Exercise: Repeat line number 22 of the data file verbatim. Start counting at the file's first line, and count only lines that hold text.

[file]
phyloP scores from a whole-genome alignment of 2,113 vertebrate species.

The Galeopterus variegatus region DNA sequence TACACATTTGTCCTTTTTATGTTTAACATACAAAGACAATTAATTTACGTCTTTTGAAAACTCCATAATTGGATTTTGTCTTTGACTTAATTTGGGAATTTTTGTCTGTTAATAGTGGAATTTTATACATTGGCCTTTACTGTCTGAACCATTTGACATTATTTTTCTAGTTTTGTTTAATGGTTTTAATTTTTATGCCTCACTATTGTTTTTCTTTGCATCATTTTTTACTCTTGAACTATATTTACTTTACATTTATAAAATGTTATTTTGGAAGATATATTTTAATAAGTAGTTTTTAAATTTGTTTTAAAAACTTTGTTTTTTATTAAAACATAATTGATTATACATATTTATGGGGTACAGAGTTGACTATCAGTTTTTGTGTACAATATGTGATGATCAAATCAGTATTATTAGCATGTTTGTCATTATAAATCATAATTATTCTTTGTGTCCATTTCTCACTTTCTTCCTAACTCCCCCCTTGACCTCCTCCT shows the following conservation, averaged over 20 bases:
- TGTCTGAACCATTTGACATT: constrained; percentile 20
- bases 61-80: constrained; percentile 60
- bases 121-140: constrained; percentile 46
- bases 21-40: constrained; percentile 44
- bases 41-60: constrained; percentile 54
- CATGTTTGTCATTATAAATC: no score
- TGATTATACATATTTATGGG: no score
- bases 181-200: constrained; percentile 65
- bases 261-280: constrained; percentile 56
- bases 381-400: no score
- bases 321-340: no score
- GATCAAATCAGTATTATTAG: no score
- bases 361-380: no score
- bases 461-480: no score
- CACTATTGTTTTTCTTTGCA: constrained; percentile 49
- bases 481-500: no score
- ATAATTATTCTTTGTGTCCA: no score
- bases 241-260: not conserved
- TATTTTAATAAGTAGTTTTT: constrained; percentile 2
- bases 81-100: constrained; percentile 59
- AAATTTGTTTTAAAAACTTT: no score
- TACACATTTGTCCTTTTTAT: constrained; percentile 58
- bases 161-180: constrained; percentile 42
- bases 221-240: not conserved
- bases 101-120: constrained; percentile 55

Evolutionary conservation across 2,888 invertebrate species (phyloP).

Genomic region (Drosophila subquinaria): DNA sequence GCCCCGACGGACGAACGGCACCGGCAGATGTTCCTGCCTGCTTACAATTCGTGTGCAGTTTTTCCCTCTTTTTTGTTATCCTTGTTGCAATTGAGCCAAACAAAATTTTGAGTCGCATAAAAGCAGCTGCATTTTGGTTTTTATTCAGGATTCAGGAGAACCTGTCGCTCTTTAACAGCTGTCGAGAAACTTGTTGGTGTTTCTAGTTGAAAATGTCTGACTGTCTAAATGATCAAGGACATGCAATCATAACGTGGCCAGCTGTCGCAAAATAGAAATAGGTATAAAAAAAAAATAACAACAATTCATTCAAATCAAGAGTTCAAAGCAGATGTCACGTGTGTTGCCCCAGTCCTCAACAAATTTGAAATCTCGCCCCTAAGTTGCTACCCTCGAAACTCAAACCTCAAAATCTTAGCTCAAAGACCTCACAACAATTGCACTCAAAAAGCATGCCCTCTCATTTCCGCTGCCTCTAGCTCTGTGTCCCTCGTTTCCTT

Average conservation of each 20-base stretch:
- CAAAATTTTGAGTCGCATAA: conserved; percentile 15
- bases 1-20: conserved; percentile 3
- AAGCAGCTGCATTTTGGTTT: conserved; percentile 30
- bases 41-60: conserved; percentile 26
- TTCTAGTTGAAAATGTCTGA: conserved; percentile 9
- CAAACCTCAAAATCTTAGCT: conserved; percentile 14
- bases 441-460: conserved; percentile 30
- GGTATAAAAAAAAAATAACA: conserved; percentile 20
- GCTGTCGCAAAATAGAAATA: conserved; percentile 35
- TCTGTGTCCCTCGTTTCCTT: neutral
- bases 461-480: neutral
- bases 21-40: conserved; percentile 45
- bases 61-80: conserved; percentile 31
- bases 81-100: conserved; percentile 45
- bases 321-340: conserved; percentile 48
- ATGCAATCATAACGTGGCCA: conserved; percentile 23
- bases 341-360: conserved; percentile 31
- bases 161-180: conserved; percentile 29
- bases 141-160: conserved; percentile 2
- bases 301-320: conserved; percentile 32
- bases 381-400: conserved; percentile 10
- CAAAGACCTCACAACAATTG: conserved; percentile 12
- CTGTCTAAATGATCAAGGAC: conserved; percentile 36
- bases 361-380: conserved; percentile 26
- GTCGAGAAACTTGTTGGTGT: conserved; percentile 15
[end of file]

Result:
- bases 81-100: constrained; percentile 59